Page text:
Al Frecso Italian Restaurant in Ocen Springs, MS
Dinner my first night was at Al Fresco, a pleasant place, family run with a menu that was not extensive, but had all the essentials. Something interesting did occur though. I judge all Italian restaurants by the way they do veal. My waiter was friendly and as we discussed this, he assured me I would love their veal. As he delivered my fresh bread with a nice dipping oil that had both cracked black pepper and parmesan cheese in it, he said the chef wanted me to know that they had received their veal delivery from a different source and they were not happy with it. They were having problems getting it as tender as it should be. I thanked him for the warning and ordered the shrimp scampi. It was freshly prepared and with a surprisingly light sauce.
Okay, my plans to poke around some of the lovely shops in Ocean Springs on Day 2 was disrupted for reasons that aren’t important. My brother and sister-in-law arrived right on schedule though so we walked into town and had lunch at the Government Grocery and Restaurant. (It’s on Government St and I assume it was once a grocery store). Great burger and cold beer – what more can you ask for?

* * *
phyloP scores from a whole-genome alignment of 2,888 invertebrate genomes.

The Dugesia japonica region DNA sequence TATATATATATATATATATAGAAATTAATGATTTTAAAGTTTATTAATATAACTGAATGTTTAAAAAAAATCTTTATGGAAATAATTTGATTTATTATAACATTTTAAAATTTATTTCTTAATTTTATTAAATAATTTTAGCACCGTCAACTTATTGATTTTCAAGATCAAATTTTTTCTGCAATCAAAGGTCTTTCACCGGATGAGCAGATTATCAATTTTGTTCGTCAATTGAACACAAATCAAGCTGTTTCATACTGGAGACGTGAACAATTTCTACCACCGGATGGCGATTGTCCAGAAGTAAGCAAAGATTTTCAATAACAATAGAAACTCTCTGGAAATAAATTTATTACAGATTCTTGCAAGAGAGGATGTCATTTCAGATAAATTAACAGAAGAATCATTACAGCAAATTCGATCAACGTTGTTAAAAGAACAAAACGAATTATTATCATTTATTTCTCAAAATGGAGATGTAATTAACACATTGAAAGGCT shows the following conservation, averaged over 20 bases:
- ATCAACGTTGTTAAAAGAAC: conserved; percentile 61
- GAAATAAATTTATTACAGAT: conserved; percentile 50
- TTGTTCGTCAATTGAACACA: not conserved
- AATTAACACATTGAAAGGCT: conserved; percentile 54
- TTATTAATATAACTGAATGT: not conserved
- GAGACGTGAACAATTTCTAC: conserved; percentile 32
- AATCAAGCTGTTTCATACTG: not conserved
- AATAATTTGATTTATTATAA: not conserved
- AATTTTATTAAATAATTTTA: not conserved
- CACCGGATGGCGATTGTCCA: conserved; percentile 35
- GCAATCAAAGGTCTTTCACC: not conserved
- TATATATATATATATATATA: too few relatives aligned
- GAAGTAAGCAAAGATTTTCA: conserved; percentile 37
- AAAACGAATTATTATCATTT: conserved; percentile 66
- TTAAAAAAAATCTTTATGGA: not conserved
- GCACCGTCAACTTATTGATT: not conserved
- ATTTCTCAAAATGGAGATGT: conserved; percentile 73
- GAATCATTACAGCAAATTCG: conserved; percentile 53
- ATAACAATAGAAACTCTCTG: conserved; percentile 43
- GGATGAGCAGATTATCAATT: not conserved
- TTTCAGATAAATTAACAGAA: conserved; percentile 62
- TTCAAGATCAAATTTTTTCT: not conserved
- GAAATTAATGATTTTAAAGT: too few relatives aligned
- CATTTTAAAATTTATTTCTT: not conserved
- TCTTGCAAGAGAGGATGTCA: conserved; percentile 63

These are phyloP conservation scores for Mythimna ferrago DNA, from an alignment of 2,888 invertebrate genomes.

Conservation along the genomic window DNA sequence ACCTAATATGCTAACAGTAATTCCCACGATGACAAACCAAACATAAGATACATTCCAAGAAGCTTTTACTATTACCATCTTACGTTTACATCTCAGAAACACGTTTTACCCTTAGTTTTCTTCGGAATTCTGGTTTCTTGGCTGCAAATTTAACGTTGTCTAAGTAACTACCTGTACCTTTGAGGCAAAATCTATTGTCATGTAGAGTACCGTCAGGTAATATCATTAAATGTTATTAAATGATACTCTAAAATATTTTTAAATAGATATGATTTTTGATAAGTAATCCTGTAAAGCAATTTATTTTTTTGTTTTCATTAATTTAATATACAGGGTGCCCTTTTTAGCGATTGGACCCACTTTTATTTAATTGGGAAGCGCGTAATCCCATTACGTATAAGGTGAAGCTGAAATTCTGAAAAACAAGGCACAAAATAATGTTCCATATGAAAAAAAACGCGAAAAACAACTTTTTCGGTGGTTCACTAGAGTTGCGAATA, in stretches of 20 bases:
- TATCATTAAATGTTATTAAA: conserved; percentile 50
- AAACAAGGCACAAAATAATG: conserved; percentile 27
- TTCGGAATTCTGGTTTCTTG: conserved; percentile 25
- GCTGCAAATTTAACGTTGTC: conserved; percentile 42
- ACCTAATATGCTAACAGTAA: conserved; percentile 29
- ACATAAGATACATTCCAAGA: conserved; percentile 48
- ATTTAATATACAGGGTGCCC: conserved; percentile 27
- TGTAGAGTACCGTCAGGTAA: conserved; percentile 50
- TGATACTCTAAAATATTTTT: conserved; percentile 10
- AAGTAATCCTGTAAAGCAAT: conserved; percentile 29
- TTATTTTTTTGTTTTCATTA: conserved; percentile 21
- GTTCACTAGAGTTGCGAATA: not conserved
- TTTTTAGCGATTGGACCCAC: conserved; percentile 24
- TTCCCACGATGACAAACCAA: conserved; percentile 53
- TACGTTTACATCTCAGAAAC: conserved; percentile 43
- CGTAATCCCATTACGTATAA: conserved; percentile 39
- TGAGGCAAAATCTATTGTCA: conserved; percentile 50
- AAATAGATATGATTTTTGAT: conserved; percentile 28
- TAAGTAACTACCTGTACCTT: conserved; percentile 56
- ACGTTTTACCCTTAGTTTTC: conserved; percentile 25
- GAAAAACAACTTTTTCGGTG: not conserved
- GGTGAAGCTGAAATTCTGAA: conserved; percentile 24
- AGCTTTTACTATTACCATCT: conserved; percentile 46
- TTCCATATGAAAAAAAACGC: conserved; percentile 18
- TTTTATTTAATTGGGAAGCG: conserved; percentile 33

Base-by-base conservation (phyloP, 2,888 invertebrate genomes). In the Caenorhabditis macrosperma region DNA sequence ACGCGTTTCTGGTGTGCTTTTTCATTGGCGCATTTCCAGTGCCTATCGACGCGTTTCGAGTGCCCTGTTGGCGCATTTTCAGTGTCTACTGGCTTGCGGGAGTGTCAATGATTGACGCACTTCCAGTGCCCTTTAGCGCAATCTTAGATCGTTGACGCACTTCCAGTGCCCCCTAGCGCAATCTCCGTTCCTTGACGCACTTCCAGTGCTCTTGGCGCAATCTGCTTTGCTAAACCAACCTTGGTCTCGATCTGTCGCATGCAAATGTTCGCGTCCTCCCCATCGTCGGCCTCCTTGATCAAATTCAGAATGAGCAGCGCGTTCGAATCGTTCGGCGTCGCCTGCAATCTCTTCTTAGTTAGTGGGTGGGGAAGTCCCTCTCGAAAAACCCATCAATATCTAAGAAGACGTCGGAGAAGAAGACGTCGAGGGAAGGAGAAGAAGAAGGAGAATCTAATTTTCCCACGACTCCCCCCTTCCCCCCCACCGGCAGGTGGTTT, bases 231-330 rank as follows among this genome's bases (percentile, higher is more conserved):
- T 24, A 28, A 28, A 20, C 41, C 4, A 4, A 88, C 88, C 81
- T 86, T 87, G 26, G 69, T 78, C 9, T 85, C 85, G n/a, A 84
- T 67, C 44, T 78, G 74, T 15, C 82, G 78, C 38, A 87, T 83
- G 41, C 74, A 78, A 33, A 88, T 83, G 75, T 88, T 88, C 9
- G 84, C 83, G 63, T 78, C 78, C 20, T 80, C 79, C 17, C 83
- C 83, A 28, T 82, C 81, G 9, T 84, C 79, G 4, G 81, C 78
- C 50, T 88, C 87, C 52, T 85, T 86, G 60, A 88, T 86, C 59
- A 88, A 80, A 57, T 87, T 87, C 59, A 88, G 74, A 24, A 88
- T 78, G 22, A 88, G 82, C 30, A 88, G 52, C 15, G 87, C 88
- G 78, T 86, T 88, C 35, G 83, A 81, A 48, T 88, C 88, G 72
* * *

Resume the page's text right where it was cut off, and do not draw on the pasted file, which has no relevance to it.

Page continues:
My brother and I then took care of some family business as my sister-in-law did roam the shops. She is an incredible seamstress and fabric artist and Ocean Springs has several shops that she loves. I had some residual work to take care of after my brother and I finished, plus I snatched a little nap. Hey, it happens.
Even though I had Italian on Friday, Leo’s has wood-fired pizza and I am a sucker for that. The outside dining was full and inside was filled with marvelous black and white photos of movie stars and singers. Lena Horne, Audrey Hepburn, James Dean, etc., – the iconic photos. Most of the restaurants downtown are not large and I have been impressed with the service. It has routinely been attentive without hovering. There are multiple restaurants downtown and I’m making my way through them. The others are spread out on either Highway 90 or on Washington just past the bridge up to the I-10 exit.